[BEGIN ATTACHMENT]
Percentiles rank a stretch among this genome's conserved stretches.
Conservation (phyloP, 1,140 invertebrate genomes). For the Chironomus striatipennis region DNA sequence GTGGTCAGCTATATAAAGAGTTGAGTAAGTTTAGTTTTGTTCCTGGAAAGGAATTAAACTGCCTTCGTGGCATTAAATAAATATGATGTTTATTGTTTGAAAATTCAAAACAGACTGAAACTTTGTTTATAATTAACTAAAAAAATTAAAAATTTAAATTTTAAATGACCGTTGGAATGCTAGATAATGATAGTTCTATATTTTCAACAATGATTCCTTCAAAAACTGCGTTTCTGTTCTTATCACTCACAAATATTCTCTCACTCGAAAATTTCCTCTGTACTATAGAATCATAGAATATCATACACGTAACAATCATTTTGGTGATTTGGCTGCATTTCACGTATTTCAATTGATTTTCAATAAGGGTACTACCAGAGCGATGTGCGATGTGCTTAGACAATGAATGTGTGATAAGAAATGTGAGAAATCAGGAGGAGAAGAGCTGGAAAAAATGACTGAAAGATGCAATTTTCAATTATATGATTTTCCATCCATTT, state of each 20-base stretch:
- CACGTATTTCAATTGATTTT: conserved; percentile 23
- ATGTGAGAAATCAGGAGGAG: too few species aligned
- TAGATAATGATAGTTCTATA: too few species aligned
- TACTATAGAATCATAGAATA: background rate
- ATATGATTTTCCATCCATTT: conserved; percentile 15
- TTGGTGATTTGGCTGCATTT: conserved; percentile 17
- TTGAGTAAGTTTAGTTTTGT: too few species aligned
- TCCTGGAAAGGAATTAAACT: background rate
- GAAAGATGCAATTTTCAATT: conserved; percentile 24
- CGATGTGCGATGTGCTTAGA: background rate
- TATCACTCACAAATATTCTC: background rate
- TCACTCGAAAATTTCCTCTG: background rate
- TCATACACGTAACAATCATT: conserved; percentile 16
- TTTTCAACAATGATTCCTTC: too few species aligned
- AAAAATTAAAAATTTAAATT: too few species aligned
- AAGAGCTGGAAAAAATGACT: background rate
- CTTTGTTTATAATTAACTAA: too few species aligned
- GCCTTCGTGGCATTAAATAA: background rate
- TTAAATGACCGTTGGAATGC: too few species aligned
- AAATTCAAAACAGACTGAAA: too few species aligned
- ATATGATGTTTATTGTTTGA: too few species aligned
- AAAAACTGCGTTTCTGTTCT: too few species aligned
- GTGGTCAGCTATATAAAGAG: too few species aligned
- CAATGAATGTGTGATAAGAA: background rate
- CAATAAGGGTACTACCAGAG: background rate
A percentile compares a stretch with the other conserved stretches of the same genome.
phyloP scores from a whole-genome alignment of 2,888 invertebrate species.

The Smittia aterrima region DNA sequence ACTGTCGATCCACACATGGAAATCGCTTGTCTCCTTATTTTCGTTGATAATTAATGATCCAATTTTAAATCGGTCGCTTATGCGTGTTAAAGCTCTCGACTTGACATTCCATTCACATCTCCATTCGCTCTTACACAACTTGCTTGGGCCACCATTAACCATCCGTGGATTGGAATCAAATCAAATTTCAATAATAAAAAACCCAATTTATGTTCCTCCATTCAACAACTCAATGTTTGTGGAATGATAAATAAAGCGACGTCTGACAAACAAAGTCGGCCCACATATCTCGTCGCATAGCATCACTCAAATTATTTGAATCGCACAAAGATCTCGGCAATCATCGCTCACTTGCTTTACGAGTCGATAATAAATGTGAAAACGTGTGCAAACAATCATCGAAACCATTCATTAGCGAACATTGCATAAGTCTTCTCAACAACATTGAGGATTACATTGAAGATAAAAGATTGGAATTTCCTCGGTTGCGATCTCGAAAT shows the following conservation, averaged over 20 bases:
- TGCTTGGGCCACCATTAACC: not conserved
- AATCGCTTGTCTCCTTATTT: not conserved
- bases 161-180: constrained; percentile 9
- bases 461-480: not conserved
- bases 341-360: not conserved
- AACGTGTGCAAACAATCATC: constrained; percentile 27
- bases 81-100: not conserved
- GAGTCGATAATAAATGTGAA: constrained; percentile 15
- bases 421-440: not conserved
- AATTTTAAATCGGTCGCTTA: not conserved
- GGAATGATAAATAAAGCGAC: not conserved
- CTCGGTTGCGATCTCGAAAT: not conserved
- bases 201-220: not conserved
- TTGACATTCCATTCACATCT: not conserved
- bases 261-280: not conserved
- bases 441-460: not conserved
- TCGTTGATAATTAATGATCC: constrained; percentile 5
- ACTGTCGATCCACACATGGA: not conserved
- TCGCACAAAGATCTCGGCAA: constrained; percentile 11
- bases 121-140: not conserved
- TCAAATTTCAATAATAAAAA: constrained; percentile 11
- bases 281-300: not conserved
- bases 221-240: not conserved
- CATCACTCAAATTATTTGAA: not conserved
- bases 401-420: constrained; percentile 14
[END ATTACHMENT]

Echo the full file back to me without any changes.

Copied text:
Percentiles rank a stretch among this genome's conserved stretches.
Conservation (phyloP, 1,140 invertebrate genomes). For the Chironomus striatipennis region DNA sequence GTGGTCAGCTATATAAAGAGTTGAGTAAGTTTAGTTTTGTTCCTGGAAAGGAATTAAACTGCCTTCGTGGCATTAAATAAATATGATGTTTATTGTTTGAAAATTCAAAACAGACTGAAACTTTGTTTATAATTAACTAAAAAAATTAAAAATTTAAATTTTAAATGACCGTTGGAATGCTAGATAATGATAGTTCTATATTTTCAACAATGATTCCTTCAAAAACTGCGTTTCTGTTCTTATCACTCACAAATATTCTCTCACTCGAAAATTTCCTCTGTACTATAGAATCATAGAATATCATACACGTAACAATCATTTTGGTGATTTGGCTGCATTTCACGTATTTCAATTGATTTTCAATAAGGGTACTACCAGAGCGATGTGCGATGTGCTTAGACAATGAATGTGTGATAAGAAATGTGAGAAATCAGGAGGAGAAGAGCTGGAAAAAATGACTGAAAGATGCAATTTTCAATTATATGATTTTCCATCCATTT, state of each 20-base stretch:
- CACGTATTTCAATTGATTTT: conserved; percentile 23
- ATGTGAGAAATCAGGAGGAG: too few species aligned
- TAGATAATGATAGTTCTATA: too few species aligned
- TACTATAGAATCATAGAATA: background rate
- ATATGATTTTCCATCCATTT: conserved; percentile 15
- TTGGTGATTTGGCTGCATTT: conserved; percentile 17
- TTGAGTAAGTTTAGTTTTGT: too few species aligned
- TCCTGGAAAGGAATTAAACT: background rate
- GAAAGATGCAATTTTCAATT: conserved; percentile 24
- CGATGTGCGATGTGCTTAGA: background rate
- TATCACTCACAAATATTCTC: background rate
- TCACTCGAAAATTTCCTCTG: background rate
- TCATACACGTAACAATCATT: conserved; percentile 16
- TTTTCAACAATGATTCCTTC: too few species aligned
- AAAAATTAAAAATTTAAATT: too few species aligned
- AAGAGCTGGAAAAAATGACT: background rate
- CTTTGTTTATAATTAACTAA: too few species aligned
- GCCTTCGTGGCATTAAATAA: background rate
- TTAAATGACCGTTGGAATGC: too few species aligned
- AAATTCAAAACAGACTGAAA: too few species aligned
- ATATGATGTTTATTGTTTGA: too few species aligned
- AAAAACTGCGTTTCTGTTCT: too few species aligned
- GTGGTCAGCTATATAAAGAG: too few species aligned
- CAATGAATGTGTGATAAGAA: background rate
- CAATAAGGGTACTACCAGAG: background rate
A percentile compares a stretch with the other conserved stretches of the same genome.
phyloP scores from a whole-genome alignment of 2,888 invertebrate species.

The Smittia aterrima region DNA sequence ACTGTCGATCCACACATGGAAATCGCTTGTCTCCTTATTTTCGTTGATAATTAATGATCCAATTTTAAATCGGTCGCTTATGCGTGTTAAAGCTCTCGACTTGACATTCCATTCACATCTCCATTCGCTCTTACACAACTTGCTTGGGCCACCATTAACCATCCGTGGATTGGAATCAAATCAAATTTCAATAATAAAAAACCCAATTTATGTTCCTCCATTCAACAACTCAATGTTTGTGGAATGATAAATAAAGCGACGTCTGACAAACAAAGTCGGCCCACATATCTCGTCGCATAGCATCACTCAAATTATTTGAATCGCACAAAGATCTCGGCAATCATCGCTCACTTGCTTTACGAGTCGATAATAAATGTGAAAACGTGTGCAAACAATCATCGAAACCATTCATTAGCGAACATTGCATAAGTCTTCTCAACAACATTGAGGATTACATTGAAGATAAAAGATTGGAATTTCCTCGGTTGCGATCTCGAAAT shows the following conservation, averaged over 20 bases:
- TGCTTGGGCCACCATTAACC: not conserved
- AATCGCTTGTCTCCTTATTT: not conserved
- bases 161-180: constrained; percentile 9
- bases 461-480: not conserved
- bases 341-360: not conserved
- AACGTGTGCAAACAATCATC: constrained; percentile 27
- bases 81-100: not conserved
- GAGTCGATAATAAATGTGAA: constrained; percentile 15
- bases 421-440: not conserved
- AATTTTAAATCGGTCGCTTA: not conserved
- GGAATGATAAATAAAGCGAC: not conserved
- CTCGGTTGCGATCTCGAAAT: not conserved
- bases 201-220: not conserved
- TTGACATTCCATTCACATCT: not conserved
- bases 261-280: not conserved
- bases 441-460: not conserved
- TCGTTGATAATTAATGATCC: constrained; percentile 5
- ACTGTCGATCCACACATGGA: not conserved
- TCGCACAAAGATCTCGGCAA: constrained; percentile 11
- bases 121-140: not conserved
- TCAAATTTCAATAATAAAAA: constrained; percentile 11
- bases 281-300: not conserved
- bases 221-240: not conserved
- CATCACTCAAATTATTTGAA: not conserved
- bases 401-420: constrained; percentile 14